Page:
Clickable dictation at various speeds is available at the bottom of this page. The transcript of the dictation appears here as well.
I've gone back to my beloved Gregg. This time, the Simplified system. Our dictation this month has a broader vocabularly than "ordinary" office dictation. When I was a secretary, I often had to take down the articles that my boss wrote for his local paper. He was an excellent writer and the vocabulary was rich which meant, in the beginning, my speed took a nosedive. You may find you have to write this piece (and subsequent ones form the same text) at a speed slower than you're used to. But you will be leanring word-building principles and enriching your own shorthand vocabulary and that's a good thing.
Speed Building Simplified, One-Year Course, The Gregg Publishing Company, 1951, p 2-4
Today standard time zones are used in the United States and Canada. Prior to 1883 there were no time zones, for time was then considered to be purely a local matter. The town clock was generally regarded as the official time for the community. At one period, about one hundred different standards of time were in simultaneous use by American railroads. Confusion naturally resulted as they grew into a transcontinental network; and a conference was accordingly called in 1883 to which the railroads agreed to divide the United States into four time zones, with all trains in each zone using the same time. Cities and towns within the zones gradually accepted this standardization; and finally, in 1918, it became a matter of law. For the rest of the world, time zones were established by an international conference held in 1884.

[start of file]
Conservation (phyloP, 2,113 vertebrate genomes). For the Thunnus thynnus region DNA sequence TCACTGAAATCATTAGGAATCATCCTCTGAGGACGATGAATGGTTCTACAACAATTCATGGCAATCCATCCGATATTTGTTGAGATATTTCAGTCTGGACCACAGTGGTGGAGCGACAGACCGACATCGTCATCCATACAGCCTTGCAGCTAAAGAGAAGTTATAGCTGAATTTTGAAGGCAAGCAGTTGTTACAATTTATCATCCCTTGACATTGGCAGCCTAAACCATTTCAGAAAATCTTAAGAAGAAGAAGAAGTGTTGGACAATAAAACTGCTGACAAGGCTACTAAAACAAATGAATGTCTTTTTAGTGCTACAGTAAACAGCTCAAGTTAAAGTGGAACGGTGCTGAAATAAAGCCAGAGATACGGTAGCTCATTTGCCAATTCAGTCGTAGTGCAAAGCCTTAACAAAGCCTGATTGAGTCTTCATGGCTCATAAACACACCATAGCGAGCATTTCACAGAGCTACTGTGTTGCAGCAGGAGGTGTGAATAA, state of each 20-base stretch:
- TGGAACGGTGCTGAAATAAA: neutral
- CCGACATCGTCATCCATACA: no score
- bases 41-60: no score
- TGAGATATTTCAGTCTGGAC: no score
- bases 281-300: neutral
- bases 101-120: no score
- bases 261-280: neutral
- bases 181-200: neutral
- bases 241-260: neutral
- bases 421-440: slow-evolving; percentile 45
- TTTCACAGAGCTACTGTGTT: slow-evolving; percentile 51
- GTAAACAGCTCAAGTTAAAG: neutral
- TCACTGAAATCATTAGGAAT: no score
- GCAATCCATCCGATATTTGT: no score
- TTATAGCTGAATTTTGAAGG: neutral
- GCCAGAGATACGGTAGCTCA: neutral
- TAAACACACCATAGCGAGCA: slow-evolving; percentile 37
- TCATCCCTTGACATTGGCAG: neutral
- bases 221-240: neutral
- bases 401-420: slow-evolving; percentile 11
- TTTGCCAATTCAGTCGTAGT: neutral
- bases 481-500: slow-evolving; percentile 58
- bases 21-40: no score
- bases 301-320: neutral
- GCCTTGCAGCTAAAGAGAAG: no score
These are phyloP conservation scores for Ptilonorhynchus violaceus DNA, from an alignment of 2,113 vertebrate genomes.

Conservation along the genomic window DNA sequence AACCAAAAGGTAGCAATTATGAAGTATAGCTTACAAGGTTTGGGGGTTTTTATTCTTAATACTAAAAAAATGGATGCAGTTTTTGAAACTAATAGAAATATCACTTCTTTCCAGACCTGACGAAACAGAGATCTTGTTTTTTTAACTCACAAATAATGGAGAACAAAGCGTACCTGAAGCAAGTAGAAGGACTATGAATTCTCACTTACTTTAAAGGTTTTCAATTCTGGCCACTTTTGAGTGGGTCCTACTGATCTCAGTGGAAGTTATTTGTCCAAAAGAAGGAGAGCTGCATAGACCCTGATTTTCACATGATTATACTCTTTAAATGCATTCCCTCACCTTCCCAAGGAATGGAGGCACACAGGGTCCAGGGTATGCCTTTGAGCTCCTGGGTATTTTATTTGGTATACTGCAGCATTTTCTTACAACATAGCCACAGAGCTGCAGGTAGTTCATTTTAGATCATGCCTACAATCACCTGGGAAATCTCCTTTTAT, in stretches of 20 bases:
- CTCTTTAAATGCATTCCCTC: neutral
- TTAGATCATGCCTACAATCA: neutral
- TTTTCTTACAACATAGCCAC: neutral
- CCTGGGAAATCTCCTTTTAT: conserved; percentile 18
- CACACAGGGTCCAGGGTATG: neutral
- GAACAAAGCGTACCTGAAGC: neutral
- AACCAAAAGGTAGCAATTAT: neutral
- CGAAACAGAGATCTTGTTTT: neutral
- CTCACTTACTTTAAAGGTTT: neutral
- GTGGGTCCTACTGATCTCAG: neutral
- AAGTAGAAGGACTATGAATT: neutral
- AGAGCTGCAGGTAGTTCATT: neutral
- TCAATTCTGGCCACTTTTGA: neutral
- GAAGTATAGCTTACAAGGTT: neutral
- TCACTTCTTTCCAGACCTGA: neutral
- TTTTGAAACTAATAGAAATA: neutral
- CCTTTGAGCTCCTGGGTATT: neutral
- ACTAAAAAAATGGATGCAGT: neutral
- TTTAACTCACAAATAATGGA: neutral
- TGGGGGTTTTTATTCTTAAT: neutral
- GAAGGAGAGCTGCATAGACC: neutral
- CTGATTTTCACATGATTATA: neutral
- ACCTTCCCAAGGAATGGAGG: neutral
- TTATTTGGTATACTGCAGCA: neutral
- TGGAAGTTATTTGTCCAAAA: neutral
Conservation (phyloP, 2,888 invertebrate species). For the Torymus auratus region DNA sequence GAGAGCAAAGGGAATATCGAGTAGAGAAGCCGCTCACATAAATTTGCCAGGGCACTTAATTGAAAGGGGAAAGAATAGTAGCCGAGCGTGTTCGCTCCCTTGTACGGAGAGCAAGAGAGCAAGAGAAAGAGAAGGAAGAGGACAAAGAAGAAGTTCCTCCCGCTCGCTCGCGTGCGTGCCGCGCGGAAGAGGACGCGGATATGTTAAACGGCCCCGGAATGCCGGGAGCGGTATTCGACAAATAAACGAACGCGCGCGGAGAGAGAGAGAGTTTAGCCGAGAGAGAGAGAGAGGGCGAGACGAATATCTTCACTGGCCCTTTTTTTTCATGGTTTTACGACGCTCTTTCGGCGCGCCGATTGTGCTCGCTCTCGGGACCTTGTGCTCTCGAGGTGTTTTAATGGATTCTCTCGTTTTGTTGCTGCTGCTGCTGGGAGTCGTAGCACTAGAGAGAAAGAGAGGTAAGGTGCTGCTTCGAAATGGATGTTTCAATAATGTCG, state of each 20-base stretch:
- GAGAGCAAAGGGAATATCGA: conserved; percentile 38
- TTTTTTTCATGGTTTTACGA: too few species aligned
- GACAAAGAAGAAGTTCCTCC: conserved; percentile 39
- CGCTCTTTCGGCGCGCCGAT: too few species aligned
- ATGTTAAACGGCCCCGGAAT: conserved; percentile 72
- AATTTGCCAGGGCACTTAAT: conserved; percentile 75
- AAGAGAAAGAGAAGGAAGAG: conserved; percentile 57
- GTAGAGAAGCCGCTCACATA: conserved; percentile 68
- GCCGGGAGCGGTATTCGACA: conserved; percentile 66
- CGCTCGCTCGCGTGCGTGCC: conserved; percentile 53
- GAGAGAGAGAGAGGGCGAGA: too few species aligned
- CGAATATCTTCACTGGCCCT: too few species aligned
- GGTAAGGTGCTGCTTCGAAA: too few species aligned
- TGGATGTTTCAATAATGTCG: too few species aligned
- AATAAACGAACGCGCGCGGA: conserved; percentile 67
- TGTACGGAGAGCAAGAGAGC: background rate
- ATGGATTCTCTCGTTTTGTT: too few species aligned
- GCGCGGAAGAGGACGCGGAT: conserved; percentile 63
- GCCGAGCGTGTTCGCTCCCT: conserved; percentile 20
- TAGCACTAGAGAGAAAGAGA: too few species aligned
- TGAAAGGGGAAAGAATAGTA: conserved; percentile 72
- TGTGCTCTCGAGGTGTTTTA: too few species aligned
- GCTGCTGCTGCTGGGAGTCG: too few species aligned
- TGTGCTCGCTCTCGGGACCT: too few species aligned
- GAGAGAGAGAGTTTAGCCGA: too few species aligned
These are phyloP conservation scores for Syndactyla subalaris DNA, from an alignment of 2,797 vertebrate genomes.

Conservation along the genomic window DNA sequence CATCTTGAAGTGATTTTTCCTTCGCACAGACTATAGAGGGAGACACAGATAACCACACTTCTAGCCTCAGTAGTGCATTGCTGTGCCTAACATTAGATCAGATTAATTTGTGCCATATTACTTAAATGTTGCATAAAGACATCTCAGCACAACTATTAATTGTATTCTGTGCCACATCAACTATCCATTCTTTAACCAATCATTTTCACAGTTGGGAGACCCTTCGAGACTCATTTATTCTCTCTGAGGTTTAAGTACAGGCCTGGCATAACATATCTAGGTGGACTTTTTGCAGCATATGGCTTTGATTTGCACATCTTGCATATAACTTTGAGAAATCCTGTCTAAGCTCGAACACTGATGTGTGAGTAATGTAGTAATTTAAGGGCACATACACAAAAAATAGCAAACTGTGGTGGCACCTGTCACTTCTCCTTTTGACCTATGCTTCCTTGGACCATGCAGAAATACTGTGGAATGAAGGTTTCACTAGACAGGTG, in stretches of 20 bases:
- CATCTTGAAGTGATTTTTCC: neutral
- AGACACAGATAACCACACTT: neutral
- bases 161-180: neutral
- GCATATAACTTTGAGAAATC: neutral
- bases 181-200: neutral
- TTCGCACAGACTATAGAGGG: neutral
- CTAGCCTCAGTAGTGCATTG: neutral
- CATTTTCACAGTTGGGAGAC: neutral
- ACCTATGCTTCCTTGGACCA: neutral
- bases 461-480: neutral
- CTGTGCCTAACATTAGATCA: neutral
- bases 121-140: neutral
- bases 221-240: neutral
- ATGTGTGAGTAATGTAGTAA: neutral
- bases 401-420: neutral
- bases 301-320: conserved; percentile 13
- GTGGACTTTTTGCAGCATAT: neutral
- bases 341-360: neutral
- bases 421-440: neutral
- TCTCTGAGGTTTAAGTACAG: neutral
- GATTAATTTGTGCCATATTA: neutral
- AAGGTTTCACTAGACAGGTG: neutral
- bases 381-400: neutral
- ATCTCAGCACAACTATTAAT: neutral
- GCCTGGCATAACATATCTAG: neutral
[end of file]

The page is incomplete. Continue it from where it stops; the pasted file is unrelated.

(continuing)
With telephone calls crossing time zones in our own and foreign lands, the measurement of time becomes a matter of interest to everyone. It begins with the rotation of the earth, for the earth itself is the master clock of our world. Assume for a moment that a huge shaft or axle has been driven through the center of the earth and that its ends project from the top and bottom to indicate the center of rotation. As the earth revolves around this axle, the half facing the sun will have daylight, while the half away from the sun will have night.
Each night an officer at the United States Naval Observatory trains a telescope on a star far out in space, to measure the time required for the earth to make a complete turn and get back under the same star the following night. That interval, measuring one complete turn of the earth, determines the length of our day. So constant is the speed of the earth’s turning that in a period of one hundred years, the total variation approximates only a quarter of a second.
Instructions for Self-Dictation Practice:
Copy and paste the above article into a word-processing document, using double or triple spacing and 12- or 14-pitch type.
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Note that the material was counted and recorded for dictation at 100; all other speeds were copied from the 100 take and electronically adjusted and may therefore sound unusual.
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